Sometimes you just have to wonder.
I mean, the DVD industry is notorious for its battlefield worth of worthy “boutique” labels, who come seemingly out of nowhere, drop a surprising and often quite impressive roster of varied releases of note…only to suddenly go under and fade into obscurity.
Both the anime and cult horror industries are notorious for this – to list the sheer volume of once much beloved and often quite essential labels who’ve either long since shut their doors or who hang on by the slimmest of threads with absurdly pared down rosters and the rare current acquisition (I’ll refrain from naming at least six labels that come immediately to mind so as not to arouse their indignant, if unjustified in the face of the facts, ire cough like Grindhouse cough) would be a pointless exercise in looking backwards to a much better time for cult film fans, a decade or less past.
And just try getting yourself some of their out of print releases (many as recent as 3 years discontinued!) and you’ll see how absurd the gouging is on the second hand market. Good luck stocking up on classic 80’s-90’s anime, for example…
When a current label announces the reissue (and often remaster/upgrade to Blu) of one of these long lost titles, it really depends on where your own personal collection stands. Were you one of the many who grabbed a given title on prior release, leaving such re-releases and restorations something of a yawn inducing matter? Or were you one of the many others who were either too young, too broke or too busy chasing other areas of the once-burgeoning market for cult cinema on DVD to catch the title in question, leaving you as one of the panting and excited pre-order patrons of same? It’s all relative, really.
But with quite so many “holy grails” of cult film not only still unreleased in the market, but so highly (and overly) valued by resellers, it’s always a bit of a slap in the face to see something still readily available, rarely discussed and which garnered precious little excitement on the fan/collectors market the first time around dropped on us.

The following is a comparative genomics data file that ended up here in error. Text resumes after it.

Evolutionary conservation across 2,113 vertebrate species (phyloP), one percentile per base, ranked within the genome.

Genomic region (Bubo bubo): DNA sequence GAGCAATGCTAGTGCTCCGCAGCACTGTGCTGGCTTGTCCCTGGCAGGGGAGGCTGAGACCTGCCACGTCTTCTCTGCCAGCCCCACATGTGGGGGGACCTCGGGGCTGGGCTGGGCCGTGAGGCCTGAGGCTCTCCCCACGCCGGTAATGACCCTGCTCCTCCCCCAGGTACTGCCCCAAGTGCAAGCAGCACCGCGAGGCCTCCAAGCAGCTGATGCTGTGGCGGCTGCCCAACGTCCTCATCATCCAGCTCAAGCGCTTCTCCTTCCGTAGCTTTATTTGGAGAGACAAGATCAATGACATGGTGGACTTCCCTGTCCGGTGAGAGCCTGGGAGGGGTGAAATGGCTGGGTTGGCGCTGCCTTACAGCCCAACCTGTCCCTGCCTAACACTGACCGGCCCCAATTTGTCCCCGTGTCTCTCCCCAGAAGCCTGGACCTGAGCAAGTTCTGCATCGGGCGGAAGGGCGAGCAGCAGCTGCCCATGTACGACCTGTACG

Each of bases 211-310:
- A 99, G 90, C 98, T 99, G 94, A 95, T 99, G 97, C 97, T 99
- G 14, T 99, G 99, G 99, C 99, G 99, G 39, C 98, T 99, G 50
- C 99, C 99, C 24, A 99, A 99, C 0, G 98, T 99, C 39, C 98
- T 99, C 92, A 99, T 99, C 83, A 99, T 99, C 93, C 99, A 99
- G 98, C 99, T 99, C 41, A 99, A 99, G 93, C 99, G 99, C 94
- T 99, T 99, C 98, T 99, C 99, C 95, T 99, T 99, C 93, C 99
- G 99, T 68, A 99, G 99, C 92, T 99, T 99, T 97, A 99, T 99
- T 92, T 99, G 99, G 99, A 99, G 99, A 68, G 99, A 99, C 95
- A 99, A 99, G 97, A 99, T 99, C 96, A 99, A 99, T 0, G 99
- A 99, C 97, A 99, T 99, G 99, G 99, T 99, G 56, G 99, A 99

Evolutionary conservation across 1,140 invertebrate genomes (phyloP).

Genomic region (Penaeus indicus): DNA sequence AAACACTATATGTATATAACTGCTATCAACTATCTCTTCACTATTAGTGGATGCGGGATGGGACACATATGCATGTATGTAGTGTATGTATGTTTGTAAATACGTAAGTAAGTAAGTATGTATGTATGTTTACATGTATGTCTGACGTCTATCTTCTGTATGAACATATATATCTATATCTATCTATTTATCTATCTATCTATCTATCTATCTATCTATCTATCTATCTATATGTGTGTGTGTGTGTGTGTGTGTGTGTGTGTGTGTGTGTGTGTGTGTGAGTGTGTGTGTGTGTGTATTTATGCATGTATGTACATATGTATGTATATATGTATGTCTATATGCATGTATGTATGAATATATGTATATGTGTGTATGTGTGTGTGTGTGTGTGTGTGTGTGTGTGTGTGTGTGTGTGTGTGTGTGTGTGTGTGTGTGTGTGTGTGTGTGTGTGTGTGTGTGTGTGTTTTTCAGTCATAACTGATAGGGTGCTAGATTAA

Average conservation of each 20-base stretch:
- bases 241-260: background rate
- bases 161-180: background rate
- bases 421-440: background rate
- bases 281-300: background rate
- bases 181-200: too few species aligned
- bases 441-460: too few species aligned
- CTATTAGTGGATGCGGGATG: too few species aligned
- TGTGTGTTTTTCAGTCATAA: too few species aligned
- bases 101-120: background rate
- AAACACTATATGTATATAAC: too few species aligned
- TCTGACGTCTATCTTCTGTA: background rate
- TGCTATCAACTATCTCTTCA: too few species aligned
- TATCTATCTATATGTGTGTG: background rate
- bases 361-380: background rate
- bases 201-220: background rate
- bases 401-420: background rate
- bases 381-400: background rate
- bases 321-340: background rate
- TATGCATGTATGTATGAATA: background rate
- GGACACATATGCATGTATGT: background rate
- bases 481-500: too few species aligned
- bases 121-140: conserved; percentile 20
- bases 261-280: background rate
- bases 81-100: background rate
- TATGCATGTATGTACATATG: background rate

It tends to leave the prospective buyer nonplussed if not stunned. Really? All those hard to find, hundred dollar range plus films and releases to choose from, and they’re reissuing something this yawn inducing, easily picked up for the price of two “venti” cups of Starbucks?
And so we come to one of this month’s releases from Vinegar Syndrome, the 1985 Mardi Rustam oddity Evils of the Night.
An odd, sorta amusing blend of the 80’s slasher film and the ultra-low budget 50’s style SF film, Evils of the Night features cult film regualrs Neville Brand, Aldo Ray and John Carradine with washed up 60’s TV vixens Tina Louise (Gilligan’s Island) and Julie Newmar (Batman) alongside ubiquitous 80’s porn stars Jerry Butler, Amber Lynn, Shone Taylor and Crystal Breeze.
But don’t get your hopes up – the aging former lovelies and Carradine never actually interact with the XXX stars (who don’t even interact with the nondescript “teenage victims” of the cast), and matters never go beyond the typical R-rated slasher picture of its vintage in any respect.
Hell, even Brand and Ray are filmed entirely separate from both Carradine and Newmar and the porn actors, only interacting with the no-name cast (and in one scene, Tina Louise). It’s an exercise in economy filmmaking, with everyone dropping by on entirely different occasions to film a few scenes, with Rustam cobbling it all together into one reasonably cohesive whole in post.
The film itself is sort of a Mars Needs Women or Not of this Earth for the mid-80’s, but with the addition of some WTF elements in both casting and no-budget special effects. Picture, say, Shadows Run Black crossed with Laserblast, but with 60’s and 70’s cult television and film personalities and porn stars rubbing shoulders.
It’s amusing in concept, entertaining enough in a tongue in cheek junk film/cult sort of way…but was anyone really clamoring for this easily available, not all that special release to get a restoration and upgrade?
The Shriek Show DVD runs 1:24:43, and comes more or less bare bones, with only a trailer to its credit in any real, practical terms. The print is acceptable, if a bit dark and slightly muddy given all the night shooting involved.
Vinegar Syndrome upgrades to a 1:25:10 widescreen, cleaning things up to nigh-crystalline quality (for a film of its vintage and shot on the budget and film stock that it was – there’s still heavy grain and speckling visible at times, mainly in night scenes) and beefing up the color contrast considerably. It’s exactly what you’ve come to expect from the folks at Vinegar Syndrome – a meticulous, quality restoration of a film that really doesn’t deserve it.
It’s the geek show “can you fucking believe someone gave this trash film a Criterion-level restoration?” factor that makes releases like this worth checking out…assuming you don’t already own a copy of the earlier release, in which case you really have to weigh for yourself whether it’s worthy of an upgrade or not.
There’s a 9m interview with producer/director/writer Mardi Rustam where he claims Evils of the Night was inspired by The Day the Earth Stood Still (of all things), and they also include the 1:33:24 TV edit in a ratty, windowboxed VHS-sourced transfer. For those interested, you can access an isolated score track and a few outtakes as well.
The bottom line here is, if you’ve never seen, much less own a copy of the film and you’re a fan of low rent oddball cult film (particularly fans of the more unusual corners of the slasher realm), this one’s really a no-brainer.
But if like many of us you already hold a copy of the previous release in hand…
(shrugs shoulders, walks off camera – fade)